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Darrell Issa's tangled business and political interests

Rep. Darrell Issa, R-Calif., is a powerful congressional chairman who has been a vocal critic of Obama administration policies he views as anti-business. But his fierce advocacy for the business community, specific deals under federal purview, as well as federally-funded projects and congressional earmarks, has also netted him millions and raised the specter for conflict of interest, according to the New York Times .

The story details a congressman who has unabashedly maintained and increased scores of business interests as his profile in Washington has grown. Issa has ties to telecommunications companies and banks, among other interests.

The story notes that a congressional ethics committee probe was considered and then dismissed amid a lack of evidence that Issa had direct conflicts in his congressional role.

Issa’s Committee on Oversight and Government Reform hired staff that had deep ties to industry, including conservative billionaire activists David and Charles Koch and the Alliance of Automobile Manufacturers, iWatch News reported in February.

iWatch News also profiled Issa , including his big PAC contributors and revolving door from his staff, after the November election sealed his chairmanship.

Issa’s committee also investigated whether a Democratic candidate in Chicago had received political favors from regulators; an inspector’s general report later cleared the bank .

Earlier this year, Issa launched an investigation into a Bureau of Alcohol, Tobacco, Firearms and Explosives’ gun-smuggling operation nicknamed Fast and Furious reported extensively by iWatch News .

Issa maintains a stake as a board member in DEI, an electronics company that is related to Sirius Radio. The Times reports that Issa championed the merger of Sirius and satellite radio company XM while he stood to benefit. Those ties were the subject of a 2007 iWatch News investigation.

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Reprinted by permission of The Center for Public Integrity.

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Issa's office: NYT story mistaken 'partisan rehashing'

Rep. Issa's office issued two statements Monday, calling the New York Time's report on the congressman's business dealings an "unattributed rehashing of old partisan blog accusations."

The second statement, from Issa's spokesman, Frederick Hill:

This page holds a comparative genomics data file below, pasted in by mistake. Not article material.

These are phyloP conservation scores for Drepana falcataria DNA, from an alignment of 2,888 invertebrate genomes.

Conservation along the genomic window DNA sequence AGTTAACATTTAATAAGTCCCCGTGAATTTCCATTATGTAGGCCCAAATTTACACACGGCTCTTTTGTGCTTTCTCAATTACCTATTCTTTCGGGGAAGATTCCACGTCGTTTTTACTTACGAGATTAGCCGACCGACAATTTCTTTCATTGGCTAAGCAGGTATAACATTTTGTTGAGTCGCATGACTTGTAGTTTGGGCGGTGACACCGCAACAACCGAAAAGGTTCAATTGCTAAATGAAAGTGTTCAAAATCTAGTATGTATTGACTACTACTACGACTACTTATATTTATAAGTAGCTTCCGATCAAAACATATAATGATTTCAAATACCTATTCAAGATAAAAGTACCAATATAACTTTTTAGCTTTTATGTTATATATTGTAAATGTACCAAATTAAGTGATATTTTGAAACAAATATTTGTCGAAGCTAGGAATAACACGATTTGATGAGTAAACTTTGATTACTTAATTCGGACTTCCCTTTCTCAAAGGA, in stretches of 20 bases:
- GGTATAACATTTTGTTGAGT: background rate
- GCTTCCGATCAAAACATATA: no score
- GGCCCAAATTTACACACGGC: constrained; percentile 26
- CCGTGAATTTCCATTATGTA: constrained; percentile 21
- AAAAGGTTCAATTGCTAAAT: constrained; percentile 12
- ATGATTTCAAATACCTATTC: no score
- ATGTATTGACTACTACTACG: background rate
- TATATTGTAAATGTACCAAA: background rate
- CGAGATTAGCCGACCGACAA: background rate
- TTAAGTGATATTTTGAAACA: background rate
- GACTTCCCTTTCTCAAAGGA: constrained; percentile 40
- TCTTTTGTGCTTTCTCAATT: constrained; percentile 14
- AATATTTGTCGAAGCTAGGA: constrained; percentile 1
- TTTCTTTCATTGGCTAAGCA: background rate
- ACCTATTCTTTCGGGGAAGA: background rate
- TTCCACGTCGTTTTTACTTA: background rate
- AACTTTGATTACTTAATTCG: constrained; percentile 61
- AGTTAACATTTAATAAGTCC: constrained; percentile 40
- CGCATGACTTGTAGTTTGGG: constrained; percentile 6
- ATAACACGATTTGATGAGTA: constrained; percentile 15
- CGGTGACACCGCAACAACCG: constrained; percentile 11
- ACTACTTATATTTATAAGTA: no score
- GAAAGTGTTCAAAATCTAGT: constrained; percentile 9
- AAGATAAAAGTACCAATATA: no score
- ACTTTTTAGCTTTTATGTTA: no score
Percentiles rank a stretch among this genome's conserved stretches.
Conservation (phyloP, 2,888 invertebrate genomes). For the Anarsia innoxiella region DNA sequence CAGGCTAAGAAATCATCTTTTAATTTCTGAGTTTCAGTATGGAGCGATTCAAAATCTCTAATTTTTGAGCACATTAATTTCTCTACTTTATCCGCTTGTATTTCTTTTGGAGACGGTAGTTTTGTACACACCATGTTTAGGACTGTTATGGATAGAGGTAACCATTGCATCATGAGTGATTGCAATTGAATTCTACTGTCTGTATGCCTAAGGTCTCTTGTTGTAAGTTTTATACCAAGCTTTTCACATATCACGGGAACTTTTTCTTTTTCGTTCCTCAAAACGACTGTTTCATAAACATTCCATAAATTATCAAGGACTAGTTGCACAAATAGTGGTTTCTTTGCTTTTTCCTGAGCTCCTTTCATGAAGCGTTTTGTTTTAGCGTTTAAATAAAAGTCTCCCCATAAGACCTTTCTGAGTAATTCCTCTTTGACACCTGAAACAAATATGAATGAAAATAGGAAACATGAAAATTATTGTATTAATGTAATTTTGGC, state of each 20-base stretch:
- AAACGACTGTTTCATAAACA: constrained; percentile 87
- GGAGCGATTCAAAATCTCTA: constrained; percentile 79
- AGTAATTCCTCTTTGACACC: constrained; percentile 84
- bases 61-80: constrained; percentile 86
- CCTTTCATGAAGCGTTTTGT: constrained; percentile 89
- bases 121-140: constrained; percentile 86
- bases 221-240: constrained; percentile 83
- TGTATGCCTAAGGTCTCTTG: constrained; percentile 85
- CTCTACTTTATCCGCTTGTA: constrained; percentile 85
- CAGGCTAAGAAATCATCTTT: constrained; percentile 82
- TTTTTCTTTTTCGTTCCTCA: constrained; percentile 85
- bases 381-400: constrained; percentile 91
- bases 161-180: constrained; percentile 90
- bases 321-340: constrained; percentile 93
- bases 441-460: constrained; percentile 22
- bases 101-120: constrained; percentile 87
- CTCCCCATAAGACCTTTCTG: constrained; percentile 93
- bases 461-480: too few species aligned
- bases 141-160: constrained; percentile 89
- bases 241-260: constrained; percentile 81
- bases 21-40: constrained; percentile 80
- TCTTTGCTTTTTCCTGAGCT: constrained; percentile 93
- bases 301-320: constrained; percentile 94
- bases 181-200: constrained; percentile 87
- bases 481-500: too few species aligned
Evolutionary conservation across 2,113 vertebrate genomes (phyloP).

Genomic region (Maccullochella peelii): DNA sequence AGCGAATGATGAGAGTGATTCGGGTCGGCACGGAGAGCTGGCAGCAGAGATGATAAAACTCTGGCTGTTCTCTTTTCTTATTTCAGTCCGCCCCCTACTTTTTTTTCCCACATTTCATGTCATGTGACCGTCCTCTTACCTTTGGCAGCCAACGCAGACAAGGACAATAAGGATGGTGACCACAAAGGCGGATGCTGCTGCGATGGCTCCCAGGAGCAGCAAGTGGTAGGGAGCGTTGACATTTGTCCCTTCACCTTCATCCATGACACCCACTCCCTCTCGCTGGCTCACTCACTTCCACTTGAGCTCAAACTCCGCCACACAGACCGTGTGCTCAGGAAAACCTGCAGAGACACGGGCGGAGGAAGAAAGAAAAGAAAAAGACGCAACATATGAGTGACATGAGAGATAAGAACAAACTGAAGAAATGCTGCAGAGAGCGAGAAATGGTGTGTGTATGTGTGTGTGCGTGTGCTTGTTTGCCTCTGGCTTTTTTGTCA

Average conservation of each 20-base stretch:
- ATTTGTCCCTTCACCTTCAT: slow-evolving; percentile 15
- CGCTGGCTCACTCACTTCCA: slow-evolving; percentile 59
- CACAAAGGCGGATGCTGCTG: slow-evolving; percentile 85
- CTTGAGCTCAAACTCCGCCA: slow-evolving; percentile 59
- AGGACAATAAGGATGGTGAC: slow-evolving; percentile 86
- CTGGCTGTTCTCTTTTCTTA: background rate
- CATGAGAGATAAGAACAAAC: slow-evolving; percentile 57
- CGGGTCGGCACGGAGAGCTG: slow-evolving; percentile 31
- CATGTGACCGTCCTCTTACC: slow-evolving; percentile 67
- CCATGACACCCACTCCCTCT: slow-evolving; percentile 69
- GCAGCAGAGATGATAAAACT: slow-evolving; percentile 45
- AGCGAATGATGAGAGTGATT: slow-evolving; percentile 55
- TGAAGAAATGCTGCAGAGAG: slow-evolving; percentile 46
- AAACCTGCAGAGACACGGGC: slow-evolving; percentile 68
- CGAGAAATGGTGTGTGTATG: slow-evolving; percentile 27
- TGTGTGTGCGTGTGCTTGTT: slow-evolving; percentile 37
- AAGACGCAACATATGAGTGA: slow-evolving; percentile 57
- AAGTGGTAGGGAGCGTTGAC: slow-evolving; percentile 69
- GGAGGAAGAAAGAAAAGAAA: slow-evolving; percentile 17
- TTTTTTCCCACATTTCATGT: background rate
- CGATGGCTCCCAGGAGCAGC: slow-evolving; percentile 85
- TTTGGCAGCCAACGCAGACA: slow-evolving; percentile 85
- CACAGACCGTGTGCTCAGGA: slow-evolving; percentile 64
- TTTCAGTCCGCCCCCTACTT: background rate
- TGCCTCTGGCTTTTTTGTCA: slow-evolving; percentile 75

Follow-up Memo: Document shows Central Assertion in NY Times' A1 Story is False

Earlier today, Rep. Darrell Issa's office released a memo outlining clear factual errors and the unattributed rehashing of old partisan blog accusations that New York Times reporter Eric Lichtblau tries to pass off as his own original reporting in his hit piece of Oversight and Government Reform Committee Chairman Darrell Issa.

Additional information retrieved since this earlier memo shatters the premise of the New York Times' story. Real estate documents demonstrate that the story's showcase example, a medical plaza the New York Times alleged had gained a 60 percent appreciation over three years is, in fact, false.  The price Issa paid remains its current tax assessment.

The New York Times story, citing the medical plaza and federal funds Rep. Issa secured for his congressional district states, "the value of the medical complex and other properties has soared, at least in part because of the government-sponsored road work."  The story alleges that Rep. Issa's 2008 purchase of "a medical plaza" for $10.3 million is now assessed by San Diego County "at $16 million – a 60 percent appreciation." 

This, however, is false.

According to the final settlement statement of the medical plaza property, the purchase price paid by Rep. Issa's company for the property was $16.6 million.  This figure, $16.6 million, is essentially identical to its current tax assessment and wipes-out the 60 percent appreciation the New York Times story alleges Rep. Issa's commercial property enjoyed.  The crux of the story's title, "Helping His District, and Himself," is in fact premised on this one central example.  The only question left is whether the Grey Lady has the integrity to admit critical mistakes on the part of editors and reporter Eric Lichtblau and retract its flawed and false attack on Rep. Darrell Issa.

—Dylan Smith/TucsonSentinel.com